What better way for a city to evolve, than to engage its young citizens? That’s where Rhodes’ Clarence Day Scholarship Program comes in. Each year, 10 high school students from Shelby County who have already demonstrated extraordinary dedication to their city are chosen to join the Rhodes community as Clarence Day Scholars.
Day Scholar Layla Jubrial-Jaber ’19 says, “We are all over Memphis doing philanthropic work, and we complement each other really well. If someone needs help with a project, all they have to do is ask, and we’re all on board.”
Each Day Scholar is given a $5,000 stipend to fund a special project of their choosing—otherwise known as their “Day Experience”—that will make a positive impact on Memphis. For Jubrial-Jaber, that impact will derive from her research of the Memphis public and private school systems. “I want to see what we can do to equalize the playing field for all students, and not just giving some students who happen to live in one area better opportunities educationally than students who don’t have a choice in where they live,” she says.
The Day Foundation was established in the 1960s by Memphis businessman and Rhodes alumnus Clarence Day, who passed away in 2009. In 2011, the Day Foundation Trustees created the Clarence Day Scholarship Program, which combines Day’s passion for encouraging young people to be the best they can be and for making Memphis a better place at an institution for which he deeply cared.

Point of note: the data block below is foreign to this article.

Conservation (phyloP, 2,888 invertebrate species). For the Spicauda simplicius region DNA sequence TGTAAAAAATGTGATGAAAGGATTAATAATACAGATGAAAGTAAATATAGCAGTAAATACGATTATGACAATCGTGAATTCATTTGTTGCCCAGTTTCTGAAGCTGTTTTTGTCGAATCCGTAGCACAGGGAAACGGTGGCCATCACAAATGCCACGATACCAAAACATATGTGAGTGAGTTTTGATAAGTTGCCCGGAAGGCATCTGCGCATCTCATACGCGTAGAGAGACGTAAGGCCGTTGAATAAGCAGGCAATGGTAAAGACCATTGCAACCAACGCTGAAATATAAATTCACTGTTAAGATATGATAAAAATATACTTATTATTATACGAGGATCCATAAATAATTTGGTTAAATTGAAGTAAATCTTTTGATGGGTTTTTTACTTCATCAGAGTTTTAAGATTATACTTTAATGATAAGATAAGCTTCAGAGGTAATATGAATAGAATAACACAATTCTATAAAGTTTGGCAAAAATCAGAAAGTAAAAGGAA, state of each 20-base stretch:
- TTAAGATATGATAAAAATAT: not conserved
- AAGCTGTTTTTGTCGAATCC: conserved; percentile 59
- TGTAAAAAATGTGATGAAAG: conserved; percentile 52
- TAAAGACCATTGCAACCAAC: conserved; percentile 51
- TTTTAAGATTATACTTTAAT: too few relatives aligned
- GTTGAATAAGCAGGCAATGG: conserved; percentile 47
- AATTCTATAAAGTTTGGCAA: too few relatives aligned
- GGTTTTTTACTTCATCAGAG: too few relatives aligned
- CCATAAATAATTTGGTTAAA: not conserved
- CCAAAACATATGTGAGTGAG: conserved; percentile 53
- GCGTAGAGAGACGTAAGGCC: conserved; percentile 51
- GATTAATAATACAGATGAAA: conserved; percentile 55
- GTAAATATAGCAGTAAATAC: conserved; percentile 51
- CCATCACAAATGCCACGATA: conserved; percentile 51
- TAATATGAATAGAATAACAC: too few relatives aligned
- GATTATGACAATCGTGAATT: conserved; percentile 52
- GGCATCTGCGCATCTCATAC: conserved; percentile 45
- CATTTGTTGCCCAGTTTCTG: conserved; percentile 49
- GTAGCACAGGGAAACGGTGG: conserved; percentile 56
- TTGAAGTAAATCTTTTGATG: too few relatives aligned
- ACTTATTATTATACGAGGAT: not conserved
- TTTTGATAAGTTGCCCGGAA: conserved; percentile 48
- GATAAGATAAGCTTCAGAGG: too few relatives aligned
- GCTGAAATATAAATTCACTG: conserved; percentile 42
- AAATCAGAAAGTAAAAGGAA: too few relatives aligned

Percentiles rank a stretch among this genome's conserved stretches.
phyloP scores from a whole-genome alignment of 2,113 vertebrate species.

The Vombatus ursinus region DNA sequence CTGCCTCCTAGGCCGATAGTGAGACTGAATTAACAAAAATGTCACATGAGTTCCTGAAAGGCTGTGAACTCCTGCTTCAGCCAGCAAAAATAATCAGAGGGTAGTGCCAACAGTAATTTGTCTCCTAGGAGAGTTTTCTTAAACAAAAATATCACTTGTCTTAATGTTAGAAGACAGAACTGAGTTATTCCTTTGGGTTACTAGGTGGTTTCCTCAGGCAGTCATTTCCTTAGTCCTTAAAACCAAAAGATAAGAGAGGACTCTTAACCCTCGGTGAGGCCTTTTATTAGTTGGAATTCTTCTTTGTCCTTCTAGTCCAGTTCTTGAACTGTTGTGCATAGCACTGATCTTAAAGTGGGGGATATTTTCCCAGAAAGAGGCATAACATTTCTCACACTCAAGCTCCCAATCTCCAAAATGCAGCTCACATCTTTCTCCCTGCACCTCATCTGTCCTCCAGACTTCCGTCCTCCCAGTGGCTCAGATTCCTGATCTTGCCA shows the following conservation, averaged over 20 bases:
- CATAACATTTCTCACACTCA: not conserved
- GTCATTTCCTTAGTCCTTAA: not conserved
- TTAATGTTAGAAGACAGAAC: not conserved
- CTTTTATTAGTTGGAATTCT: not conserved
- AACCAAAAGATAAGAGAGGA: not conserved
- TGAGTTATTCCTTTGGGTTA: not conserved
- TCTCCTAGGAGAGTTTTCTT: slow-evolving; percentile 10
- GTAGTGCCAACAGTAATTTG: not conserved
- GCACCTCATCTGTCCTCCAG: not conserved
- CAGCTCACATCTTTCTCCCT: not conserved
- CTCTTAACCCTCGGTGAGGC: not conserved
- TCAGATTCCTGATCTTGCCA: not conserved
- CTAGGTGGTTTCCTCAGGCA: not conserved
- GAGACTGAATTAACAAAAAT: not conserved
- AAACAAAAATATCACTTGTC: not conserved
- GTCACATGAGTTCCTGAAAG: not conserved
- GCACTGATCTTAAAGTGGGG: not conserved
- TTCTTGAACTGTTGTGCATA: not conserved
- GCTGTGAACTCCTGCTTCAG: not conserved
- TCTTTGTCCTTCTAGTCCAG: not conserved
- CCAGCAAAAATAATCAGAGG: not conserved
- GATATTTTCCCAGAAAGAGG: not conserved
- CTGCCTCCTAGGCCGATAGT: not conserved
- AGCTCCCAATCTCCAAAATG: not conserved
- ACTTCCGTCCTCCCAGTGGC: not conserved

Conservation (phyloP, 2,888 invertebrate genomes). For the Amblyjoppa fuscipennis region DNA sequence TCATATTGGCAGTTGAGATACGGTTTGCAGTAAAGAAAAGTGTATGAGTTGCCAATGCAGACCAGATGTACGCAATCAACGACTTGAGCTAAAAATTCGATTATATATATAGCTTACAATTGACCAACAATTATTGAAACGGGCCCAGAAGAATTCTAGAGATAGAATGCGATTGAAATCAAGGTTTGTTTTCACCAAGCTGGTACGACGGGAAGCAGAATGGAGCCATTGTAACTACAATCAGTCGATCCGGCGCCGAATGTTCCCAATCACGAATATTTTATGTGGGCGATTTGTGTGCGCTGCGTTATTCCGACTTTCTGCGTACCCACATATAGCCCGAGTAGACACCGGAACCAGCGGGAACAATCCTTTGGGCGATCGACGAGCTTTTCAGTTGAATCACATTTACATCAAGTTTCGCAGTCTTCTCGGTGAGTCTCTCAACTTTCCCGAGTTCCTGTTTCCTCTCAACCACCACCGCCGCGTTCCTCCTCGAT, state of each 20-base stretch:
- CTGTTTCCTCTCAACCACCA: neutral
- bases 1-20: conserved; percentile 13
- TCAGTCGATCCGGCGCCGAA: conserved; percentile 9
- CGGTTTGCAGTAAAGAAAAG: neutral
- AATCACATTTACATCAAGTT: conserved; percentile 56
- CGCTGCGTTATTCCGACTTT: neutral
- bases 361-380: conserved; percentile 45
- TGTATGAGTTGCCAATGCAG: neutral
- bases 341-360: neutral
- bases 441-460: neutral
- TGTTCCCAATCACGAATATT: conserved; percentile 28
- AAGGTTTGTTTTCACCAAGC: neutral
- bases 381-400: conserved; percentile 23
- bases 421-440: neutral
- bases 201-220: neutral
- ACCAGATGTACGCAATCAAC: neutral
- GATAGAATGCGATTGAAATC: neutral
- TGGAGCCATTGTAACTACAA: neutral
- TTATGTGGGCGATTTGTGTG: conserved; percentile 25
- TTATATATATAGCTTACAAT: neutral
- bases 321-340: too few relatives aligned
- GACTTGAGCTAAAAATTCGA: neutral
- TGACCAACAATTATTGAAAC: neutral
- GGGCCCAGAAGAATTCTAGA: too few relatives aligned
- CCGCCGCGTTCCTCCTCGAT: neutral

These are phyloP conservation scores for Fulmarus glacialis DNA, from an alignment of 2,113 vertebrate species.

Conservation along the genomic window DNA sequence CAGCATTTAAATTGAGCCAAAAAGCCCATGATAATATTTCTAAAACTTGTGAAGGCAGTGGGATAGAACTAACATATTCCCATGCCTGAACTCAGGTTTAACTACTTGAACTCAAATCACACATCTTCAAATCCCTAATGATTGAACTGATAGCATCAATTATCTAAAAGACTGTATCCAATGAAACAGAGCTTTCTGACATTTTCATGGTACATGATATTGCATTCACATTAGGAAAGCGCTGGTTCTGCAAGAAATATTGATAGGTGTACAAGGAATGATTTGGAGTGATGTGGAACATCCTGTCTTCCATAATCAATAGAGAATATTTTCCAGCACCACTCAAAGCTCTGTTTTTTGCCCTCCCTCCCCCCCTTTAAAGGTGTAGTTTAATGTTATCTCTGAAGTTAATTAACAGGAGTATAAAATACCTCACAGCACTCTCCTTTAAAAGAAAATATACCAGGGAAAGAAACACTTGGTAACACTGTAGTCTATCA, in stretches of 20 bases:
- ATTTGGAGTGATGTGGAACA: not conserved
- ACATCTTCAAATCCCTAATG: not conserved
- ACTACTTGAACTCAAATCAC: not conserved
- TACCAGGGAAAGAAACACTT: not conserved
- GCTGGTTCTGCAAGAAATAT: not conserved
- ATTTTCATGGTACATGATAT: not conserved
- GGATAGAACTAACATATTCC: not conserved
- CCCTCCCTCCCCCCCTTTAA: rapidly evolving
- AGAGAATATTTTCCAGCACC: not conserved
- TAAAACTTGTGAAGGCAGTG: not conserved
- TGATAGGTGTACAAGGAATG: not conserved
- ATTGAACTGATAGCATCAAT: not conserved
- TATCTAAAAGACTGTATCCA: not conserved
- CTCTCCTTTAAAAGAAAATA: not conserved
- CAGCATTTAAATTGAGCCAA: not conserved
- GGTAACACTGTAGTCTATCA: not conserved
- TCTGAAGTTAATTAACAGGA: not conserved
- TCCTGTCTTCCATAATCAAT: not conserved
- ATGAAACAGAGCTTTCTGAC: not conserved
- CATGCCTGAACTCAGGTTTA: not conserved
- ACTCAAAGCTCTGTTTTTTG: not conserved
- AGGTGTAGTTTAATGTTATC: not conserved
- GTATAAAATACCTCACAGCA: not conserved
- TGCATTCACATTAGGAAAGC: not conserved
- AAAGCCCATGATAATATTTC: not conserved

“The program gives me the freedom to pursue activities that interest me such as being activities coordinator for the Special Olympics of Greater Memphis Lynx Club,” says Day Scholar Mark Massey ’20.
Other Day Scholars have been involved in serving dinners to families of St. Jude Children’s Research Hospital patients and creating free ACT tutoring for students whose families couldn’t otherwise afford it, as well as working on social justice, health, entrepreneurial, and arts initiatives.
“The vision for the ‘Day Experience’ is to create pathways for students to explore how to connect what they study in class and what they are passionate about at Rhodes and in Memphis,” says Dr. John Bass, program director. New projects are in development and will be implemented over the next few months.
The 10 new Day Scholars are:
- Jesús Aviña, Ridgeway High School, Memphis, TN
- Chloe Christion, Arlington High School, Arlington, TN
- Ethan Ferguson, Lausanne Collegiate School, Memphis, TN
- Mariam Khayata, Pleasant View School, Memphis, TN
- Connor Lambert, St. George's Independent School, Collierville, TN
- Madeleine O’Toole, Saint Mary’s Episcopal School, Memphis, TN
- Andrew Rainer, Christian Brothers High School, Memphis, TN
- Alexis Robertson, Collierville High School, Collierville, TN
- Priya Tummalapalli, White Station High School, Memphis, TN
- Kymi Warren, The Soulsville Charter School, Memphis, TN
“One of the biggest things I’ve gotten to experience through the Clarence Day Scholarship is getting to meet so many people making a difference in Memphis and just making those connections in the community,” says Jubrial-Jaber.
By Meg Jerit ’20